Ever wonder what it takes to snap the perfect pic? Globe trotter and professional photographer Kristin Repsher reveals the secrets to taking beautiful travel photos.
What photography gear do you prefer to use while traveling?
What is the secret to taking beautiful travel photos?
Don’t get to a location and start blindly shooting in every direction. Often, a new place will be overwhelming and you’ll want to get photos of everything, but trying to squeeze everything into one shot will result in a cluttered photo that doesn’t necessarily show how the place felt to you.
I usually like to take a few minutes when I arrive to look around and get a feel for where I am and what is really important to the scene, and then I focus in on those elements and compose my shot around them. Below I describe some of the rules I tend to follow when composing my shots (although like all good rules, they are made to be broken as well!).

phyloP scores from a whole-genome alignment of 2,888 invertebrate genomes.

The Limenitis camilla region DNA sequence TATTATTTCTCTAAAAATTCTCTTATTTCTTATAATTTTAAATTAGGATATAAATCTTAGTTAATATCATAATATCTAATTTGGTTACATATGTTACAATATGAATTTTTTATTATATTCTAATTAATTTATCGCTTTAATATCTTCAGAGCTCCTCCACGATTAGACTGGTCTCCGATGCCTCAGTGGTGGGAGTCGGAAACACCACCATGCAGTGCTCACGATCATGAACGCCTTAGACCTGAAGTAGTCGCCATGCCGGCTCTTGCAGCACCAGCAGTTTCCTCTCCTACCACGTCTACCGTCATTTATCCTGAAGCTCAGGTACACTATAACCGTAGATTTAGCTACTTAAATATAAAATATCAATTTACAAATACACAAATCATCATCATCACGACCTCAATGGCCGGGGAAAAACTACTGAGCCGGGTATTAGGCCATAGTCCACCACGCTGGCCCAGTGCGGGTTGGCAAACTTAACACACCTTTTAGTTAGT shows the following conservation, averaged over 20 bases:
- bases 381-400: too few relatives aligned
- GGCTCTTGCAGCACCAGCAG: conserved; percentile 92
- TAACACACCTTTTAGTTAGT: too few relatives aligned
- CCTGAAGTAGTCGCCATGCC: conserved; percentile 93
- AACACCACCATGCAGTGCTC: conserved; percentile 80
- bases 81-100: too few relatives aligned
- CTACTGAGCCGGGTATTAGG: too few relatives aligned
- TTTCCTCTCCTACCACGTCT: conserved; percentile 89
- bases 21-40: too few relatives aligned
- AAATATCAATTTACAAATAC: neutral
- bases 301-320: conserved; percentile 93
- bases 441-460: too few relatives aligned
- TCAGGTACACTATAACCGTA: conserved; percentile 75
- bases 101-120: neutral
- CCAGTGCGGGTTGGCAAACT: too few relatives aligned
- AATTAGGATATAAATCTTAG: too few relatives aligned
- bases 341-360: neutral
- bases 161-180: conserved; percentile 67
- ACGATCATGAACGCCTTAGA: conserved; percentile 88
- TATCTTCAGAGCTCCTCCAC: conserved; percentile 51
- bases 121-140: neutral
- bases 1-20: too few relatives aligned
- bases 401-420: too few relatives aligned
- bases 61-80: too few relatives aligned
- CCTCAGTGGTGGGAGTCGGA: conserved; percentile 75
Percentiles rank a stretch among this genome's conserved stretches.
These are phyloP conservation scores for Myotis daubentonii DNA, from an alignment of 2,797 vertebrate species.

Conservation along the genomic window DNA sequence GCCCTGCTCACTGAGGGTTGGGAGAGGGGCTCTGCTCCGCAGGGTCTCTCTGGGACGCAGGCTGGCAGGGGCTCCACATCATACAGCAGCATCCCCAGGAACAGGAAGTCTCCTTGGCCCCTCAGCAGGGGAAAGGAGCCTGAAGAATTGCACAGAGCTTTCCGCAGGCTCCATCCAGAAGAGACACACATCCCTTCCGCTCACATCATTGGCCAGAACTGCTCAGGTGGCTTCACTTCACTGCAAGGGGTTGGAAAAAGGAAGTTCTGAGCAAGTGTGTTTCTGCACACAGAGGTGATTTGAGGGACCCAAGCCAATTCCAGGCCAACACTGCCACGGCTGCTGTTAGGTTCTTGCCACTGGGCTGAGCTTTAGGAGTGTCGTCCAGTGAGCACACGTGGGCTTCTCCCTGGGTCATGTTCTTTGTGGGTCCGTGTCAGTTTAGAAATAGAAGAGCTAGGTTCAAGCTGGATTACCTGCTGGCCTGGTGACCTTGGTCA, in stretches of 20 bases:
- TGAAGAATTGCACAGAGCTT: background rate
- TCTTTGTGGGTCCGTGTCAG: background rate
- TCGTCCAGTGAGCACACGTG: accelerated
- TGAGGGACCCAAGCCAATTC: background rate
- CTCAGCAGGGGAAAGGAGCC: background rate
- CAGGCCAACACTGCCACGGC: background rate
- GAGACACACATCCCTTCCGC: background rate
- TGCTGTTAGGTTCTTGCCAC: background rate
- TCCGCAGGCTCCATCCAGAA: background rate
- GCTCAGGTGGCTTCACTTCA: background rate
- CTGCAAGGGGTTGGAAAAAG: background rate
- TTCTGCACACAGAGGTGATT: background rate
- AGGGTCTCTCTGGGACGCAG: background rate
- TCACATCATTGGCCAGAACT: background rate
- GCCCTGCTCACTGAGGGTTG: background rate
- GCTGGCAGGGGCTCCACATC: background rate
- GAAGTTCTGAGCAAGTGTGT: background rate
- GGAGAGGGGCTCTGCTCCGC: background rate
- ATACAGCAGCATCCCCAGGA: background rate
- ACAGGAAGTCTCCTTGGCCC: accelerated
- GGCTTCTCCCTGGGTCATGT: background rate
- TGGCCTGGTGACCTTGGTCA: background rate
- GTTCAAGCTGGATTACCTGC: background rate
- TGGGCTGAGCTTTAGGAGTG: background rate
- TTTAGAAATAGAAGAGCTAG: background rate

Tip #1: Get down low
Crouching down to take your photo can make a huge difference. This angle of view is often more appreciated because it is not the standard eye-level view that almost everyone sees. It also lets you capture more details of the foreground, such as the uneven lines of a cobbled street, or in this case, the reflections of the canoes in Emerald Lake.
In this case, it meant a precarious balancing act as I tried not to fall into the water while crouching just on the water’s edge!
Tip #2: Go off the beaten path
Tip #3: Use perspective
Sometimes, you’ll find yourself in a place that begs to be captured without any evidence of the hand of man — for instance, an epic mountain landscape or a rugged seashore. Being a landscape photographer, I’ve taken more than my fair share of these myself!
However, it can often be hard to convey just how vast a landscape is if there is no point of reference for the viewer. If you can find an angle that incorporates a person, it can really amplify the effect of the photo. For instance, in this photo, the wave would not seem nearly as large if it didn’t look like it was about to engulf a fisherman and his son!